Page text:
WINSTON-SALEM, N.C.—Even after turning in his second straight start with a dozen strikeouts, Winston-Salem righthander Alec Hansen found nits to pick. After striking out the side—including major league rehabber Michael Taylor—in the first inning, Hansen thought his second and third frames were a little bit shaky.
He gave up a double (one of just two hits he allowed) and walked two, but didn’t allow Potomac any runs. He also racked up three more punchouts during those innings. The thrill of his success in the first inning led to an excess of adrenaline in the second and third innings before he settled down for the remainder of the evening.
Overall, the key to his success both on Saturday night and throughout his recent run of dominance has been his changeup. The pitch—thrown in the high-80s—features late fade away from lefthanders at its best. He left it up multiple times Saturday, but the separation of velocity from his fastball still got Potomac hitters to swing and miss.
“When I’ve been throwing (the changeup) for a strike, which I have been,” he said, “I’m pretty confident and it allows me to really take over the game.”
Hansen, the White Sox’s second-round selection a year ago out of Oklahoma, had four pitches that could flash plus at times, but he rarely had all of his arsenal working at once. He’s been far more consistent as a pro, and his changeup in particular has shown marked improvement.
With a full complement of pitches at his disposal, Hansen has been devastating at both A-ball stops he’s made. Combined between low Class A Kannapolis and Winston-Salem, the mammoth righthander has whiffed 150 hitters against just 40 walks in 114.1 innings. The strikeout total places him second in the minor leagues, behind only Dodgers’ righthander Wilmer Font and his 154 strikeouts.
“He’s been really good,” Winston-Salem pitching coach Brian Drahman said. “He’s corrected a couple of things out of the stretch and the windup, and it’s coming really easy for him right now. I think he’s starting to feel it.”
Specifically, Drahman has worked with Hansen to keep his shoulders as level as can be throughout his delivery. He’ll angle them toward the sky at times, which leads to spates of wildness. Keeping his shoulders level allows Hansen—who estimates he’s closer to 6-foot-9 than his listed 6-foot-7—to better drive the ball down through the zone.
On Saturday, the fastball and changeup were Hansen’s best pitches but both his curveball and slider had their moments as well. He whiffed the second hitter of the game—center fielder Daniel Johnson—on a gorgeous curveball in the zone, and finished his outing by getting Austin Davidson to whiff at a hook in the dirt.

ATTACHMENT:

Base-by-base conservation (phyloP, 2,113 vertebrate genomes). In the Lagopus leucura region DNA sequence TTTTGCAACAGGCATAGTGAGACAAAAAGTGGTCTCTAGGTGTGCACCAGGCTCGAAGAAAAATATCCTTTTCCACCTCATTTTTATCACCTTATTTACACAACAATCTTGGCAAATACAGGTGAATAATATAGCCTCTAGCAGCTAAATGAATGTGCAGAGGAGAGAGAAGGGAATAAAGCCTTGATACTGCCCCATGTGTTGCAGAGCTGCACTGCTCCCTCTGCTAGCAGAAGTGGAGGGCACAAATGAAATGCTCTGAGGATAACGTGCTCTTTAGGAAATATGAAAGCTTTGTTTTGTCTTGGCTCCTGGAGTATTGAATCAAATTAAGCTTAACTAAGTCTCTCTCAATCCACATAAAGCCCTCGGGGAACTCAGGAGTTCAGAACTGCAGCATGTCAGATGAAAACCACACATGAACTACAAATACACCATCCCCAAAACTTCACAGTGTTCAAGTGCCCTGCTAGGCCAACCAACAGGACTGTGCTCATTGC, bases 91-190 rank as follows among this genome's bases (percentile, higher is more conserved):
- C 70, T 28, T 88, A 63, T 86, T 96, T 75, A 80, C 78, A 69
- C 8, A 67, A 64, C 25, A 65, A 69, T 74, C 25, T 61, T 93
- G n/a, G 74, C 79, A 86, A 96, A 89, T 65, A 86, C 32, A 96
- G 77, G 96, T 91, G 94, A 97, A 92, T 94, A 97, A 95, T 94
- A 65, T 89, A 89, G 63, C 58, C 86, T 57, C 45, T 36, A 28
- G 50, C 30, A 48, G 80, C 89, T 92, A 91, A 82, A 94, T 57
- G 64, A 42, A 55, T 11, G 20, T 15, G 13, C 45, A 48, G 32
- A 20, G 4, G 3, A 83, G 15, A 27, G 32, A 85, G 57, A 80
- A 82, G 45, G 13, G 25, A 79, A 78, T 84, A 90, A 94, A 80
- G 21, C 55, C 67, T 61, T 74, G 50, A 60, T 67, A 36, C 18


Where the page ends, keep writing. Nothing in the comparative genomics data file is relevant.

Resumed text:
Later in the game he pitched backward some, including a sequence in the sixth inning that featured two changeups followed by a 95 mph fastball, then a curveball followed by another fastball and finally an 87 mph changeup to get a swinging strikeout. He got half of his strikeouts on fastballs—including five swinging—of 95 mph or higher.
When he has everything working, it’s easy to understand why Hansen entered his junior season at Oklahoma as a candidate for the top overall pick in that year’s draft. He struggled so much that season, however, that he was pushed to the Sooners’ bullpen until May. That caused him to fall to No. 49 overall, where the White Sox were happy to snatch him and pay him $1.2 million to sign.
In his first full season as a pro, everything has come together more often for Hansen. His stuff wasn’t perfect on Saturday, but it was more than enough to dominate Potomac. Once it all starts working together, his potential is sky-high.
“He gets in trouble where he might not be throwing strikes with his fastball, the changeup brings it back and it keeps him off his fastball,” Drahman said. “Those two pitches alone are real nice for right here, right now. He had some real good curveballs tonight and he had some decent sliders. He’s going to need that to advance and when he starts advancing those pitches are going to have to come out too.”
• Outfielder Eloy Jimenez continued his torrid stretch since coming over from the Cubs in the trade that sent Jose Quintana to the reigning champions. Jimenez slapped a pair of singles on Saturday, bringing his line with the Dash to .360/.422/.680 in 21 games.
• Potomac center fielder Daniel Johnson made a pair of gorgeous catches in the seventh inning, racing deep into the left-center field gap to haul in what looked like sure extra bases for Jimenez. The next man, Brandon Dulin, hit a fly ball to almost the identical spot as Jimenez, but Johnson easily tracked it down.
• Shortstop Sam Dexter, the White Sox’s 13th-round selection, made a nifty play up the middle on a ball scorched between Hansen’s legs up the middle to take away a hit. He also hit his second professional home run.